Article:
Local Government must be central to Labour's 5 Missions
Posted on March 02, 2023
Councils are now agreeing their budgets for the next financial year. Despite regular claims from the government that austerity was over, councils up and down the country are being forced to make savings, many for the thirteenth year in a row.
While the recent settlement may not have been as bad as many feared, the new funding will be eroded by inflation and increasing demand. Councils are having to do a lot more with a lot less – for Special Interest Group of Municipal Authorities (SIGOMA) councils it is on average 25% less, in real terms, compared to 13 years ago.
Public services are an important part of supporting the quality of life for the most vulnerable and deprived communities – whether that be housing provision, social care, or local leisure facilities. Cuts in these services risks local wellbeing and economic growth and the evidence suggests that it is the most deprived areas that are falling behind on life expectancy and local prosperity.
Since ‘levelling up’ was adopted as a government mantra, we have consistently argued that reversing the cuts to local government and delivering sustained increasing investment must be a central part of this agenda.
This is also true for the Labour Party’s plans for government. The ‘5 Missions’ published last week contained many welcome elements and much that will benefit people in this country. Central to success in each of the 5 missions will be a strong, well-funded and effective local government. As the Labour Party begins to release more information relating to how these missions are to be achieved, the role of local government should be placed front and centre.
For example, one of the central parts of this mission is to ‘reduce heath inequalities’. Health inequalities blight our country, and it is clear that many have worsened over the 13 years of austerity since 2010.
In Barnsley, health life expectancy at birth for males is 6.5 years lower than the national average and our rate of death from Covid was 57% higher. A clear step in helping to achieve this part of the mission would be to reverse the cuts to the Public Health Grant. The Health Foundation estimate funding to be 24% lower per person compared to 2015/16, with the cuts generally higher in more deprived areas. Publishing allocations in a timely manner would be a good first step; we still await 23-24 allocations.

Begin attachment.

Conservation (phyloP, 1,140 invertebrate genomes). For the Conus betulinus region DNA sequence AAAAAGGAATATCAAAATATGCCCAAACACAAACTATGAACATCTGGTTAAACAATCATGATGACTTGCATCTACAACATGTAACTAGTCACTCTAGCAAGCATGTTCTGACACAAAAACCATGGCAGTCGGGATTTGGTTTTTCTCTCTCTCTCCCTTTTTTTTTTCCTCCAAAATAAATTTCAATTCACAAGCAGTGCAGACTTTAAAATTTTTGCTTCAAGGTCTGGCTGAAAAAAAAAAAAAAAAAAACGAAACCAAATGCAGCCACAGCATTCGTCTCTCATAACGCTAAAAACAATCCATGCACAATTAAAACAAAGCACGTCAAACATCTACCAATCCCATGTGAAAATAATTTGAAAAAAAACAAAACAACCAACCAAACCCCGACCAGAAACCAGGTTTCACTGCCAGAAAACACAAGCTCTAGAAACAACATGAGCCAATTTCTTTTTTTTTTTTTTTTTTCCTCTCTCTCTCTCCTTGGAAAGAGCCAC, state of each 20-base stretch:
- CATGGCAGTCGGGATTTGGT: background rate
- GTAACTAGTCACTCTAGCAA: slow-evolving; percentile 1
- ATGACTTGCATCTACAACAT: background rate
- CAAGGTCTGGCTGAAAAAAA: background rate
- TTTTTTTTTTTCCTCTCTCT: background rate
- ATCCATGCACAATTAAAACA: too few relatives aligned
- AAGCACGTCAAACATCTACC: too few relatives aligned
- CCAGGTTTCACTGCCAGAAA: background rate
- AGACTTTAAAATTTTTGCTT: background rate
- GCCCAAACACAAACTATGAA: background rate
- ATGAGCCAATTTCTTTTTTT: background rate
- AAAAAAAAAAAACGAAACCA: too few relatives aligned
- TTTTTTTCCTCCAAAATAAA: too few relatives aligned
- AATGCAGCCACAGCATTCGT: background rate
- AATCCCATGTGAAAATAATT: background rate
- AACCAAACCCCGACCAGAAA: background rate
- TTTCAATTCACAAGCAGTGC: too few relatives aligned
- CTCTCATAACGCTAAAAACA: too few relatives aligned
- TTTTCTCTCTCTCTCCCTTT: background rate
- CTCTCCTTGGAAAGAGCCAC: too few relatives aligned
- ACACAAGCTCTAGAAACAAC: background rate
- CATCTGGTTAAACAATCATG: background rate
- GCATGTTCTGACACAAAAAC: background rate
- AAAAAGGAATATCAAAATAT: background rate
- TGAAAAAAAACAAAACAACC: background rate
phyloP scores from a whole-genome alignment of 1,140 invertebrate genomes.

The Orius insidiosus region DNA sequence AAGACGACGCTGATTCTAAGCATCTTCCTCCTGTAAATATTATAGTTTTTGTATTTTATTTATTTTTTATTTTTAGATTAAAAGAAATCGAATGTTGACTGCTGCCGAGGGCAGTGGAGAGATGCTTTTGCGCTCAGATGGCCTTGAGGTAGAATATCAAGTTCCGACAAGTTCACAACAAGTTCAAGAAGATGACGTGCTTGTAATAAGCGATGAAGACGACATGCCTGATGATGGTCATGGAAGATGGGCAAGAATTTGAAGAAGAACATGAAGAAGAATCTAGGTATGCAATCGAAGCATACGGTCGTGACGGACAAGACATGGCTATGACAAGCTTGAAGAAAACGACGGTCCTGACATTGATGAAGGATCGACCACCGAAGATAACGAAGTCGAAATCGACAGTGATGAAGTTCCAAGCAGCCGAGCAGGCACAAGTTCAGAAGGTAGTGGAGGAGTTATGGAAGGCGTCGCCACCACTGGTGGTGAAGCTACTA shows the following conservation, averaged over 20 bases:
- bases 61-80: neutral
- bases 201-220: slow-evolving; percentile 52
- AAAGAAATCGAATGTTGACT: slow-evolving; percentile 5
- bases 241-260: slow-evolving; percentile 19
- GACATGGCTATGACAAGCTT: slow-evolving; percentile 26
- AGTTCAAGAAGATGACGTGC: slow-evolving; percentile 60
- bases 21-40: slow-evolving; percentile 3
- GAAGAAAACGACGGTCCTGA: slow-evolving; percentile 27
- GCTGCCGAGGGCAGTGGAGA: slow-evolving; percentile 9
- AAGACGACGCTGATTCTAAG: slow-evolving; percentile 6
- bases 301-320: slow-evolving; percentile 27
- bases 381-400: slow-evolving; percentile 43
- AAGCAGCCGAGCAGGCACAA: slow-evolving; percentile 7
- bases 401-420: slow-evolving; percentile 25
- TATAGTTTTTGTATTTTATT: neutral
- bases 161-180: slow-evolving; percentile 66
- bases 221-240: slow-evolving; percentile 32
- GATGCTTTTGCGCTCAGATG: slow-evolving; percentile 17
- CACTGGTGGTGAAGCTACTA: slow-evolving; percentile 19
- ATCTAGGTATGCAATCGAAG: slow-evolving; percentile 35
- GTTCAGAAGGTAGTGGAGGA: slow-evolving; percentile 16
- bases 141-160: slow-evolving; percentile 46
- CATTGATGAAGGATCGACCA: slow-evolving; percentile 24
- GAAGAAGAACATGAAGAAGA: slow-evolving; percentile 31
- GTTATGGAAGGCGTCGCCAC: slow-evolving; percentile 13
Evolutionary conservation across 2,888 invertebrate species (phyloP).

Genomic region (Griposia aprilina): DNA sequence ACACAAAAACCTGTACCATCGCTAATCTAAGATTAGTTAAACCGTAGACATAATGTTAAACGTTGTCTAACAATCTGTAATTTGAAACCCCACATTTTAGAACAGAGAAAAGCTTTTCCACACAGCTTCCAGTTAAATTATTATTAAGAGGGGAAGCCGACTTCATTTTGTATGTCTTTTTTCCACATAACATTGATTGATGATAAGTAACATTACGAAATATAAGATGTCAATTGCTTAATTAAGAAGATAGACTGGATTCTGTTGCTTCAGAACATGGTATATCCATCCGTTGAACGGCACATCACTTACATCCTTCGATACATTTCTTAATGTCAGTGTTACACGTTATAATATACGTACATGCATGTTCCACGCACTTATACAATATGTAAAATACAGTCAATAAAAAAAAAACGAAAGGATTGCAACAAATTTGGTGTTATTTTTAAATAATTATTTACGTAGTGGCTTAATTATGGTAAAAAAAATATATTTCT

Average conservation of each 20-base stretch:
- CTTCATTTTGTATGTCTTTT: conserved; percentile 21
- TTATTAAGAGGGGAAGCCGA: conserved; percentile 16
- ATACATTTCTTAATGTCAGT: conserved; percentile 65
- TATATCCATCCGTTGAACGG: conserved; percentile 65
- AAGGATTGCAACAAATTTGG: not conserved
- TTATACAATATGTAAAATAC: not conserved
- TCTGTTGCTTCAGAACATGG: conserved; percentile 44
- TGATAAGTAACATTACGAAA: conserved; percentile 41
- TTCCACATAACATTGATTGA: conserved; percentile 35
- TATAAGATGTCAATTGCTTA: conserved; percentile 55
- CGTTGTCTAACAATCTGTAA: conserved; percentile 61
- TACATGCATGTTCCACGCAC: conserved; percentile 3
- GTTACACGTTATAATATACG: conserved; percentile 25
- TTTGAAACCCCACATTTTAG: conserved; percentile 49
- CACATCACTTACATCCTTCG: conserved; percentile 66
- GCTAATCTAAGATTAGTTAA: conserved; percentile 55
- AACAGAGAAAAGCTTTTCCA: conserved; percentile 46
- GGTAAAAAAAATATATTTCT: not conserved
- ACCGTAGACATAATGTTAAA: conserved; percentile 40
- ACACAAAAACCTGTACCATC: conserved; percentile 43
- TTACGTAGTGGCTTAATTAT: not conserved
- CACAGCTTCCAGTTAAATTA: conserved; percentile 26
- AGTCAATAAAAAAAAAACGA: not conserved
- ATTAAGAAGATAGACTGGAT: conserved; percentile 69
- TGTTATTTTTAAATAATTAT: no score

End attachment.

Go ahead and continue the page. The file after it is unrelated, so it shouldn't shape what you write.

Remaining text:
Local government should also play a key role in other elements of the Missions, including driving economic growth as important place leaders, breaking down barriers to opportunity and leading the drive to net zero.
Sir Keir Starmer was asked what policies would make a difference ‘from day 1’ after his speech announcing the 5 Missions. One that would help the most deprived areas and that has the advantage of being cost neutral would be a ‘reset’ of accumulated business rates growth. This would move around £2.5bn of funding currently allocated on the basis of growth to one based on needs. This would increase funding for the most deprived areas. This was promised in 2020 and has been delayed until 2025.
The Fair Funding Review, also planned for 2020, has similarly been delayed to 2025. An incoming Labour Party would face an urgent review of the existing formulae, elements of which use data going back 20 years. Whatever this review is called it is vital that, for the 5 Missions to succeed, deprivation must be central to the new formulae and not be diminished in impact, as was proposed by the Government when the Fair Funding Review was last debated.
I welcome the ambitions of the 5 Missions, but like the ‘levelling up’ agenda, the only hope for them to succeed is the proper funding of local government, particularly in the most deprived areas that have suffered the biggest cuts.
Read the full article here.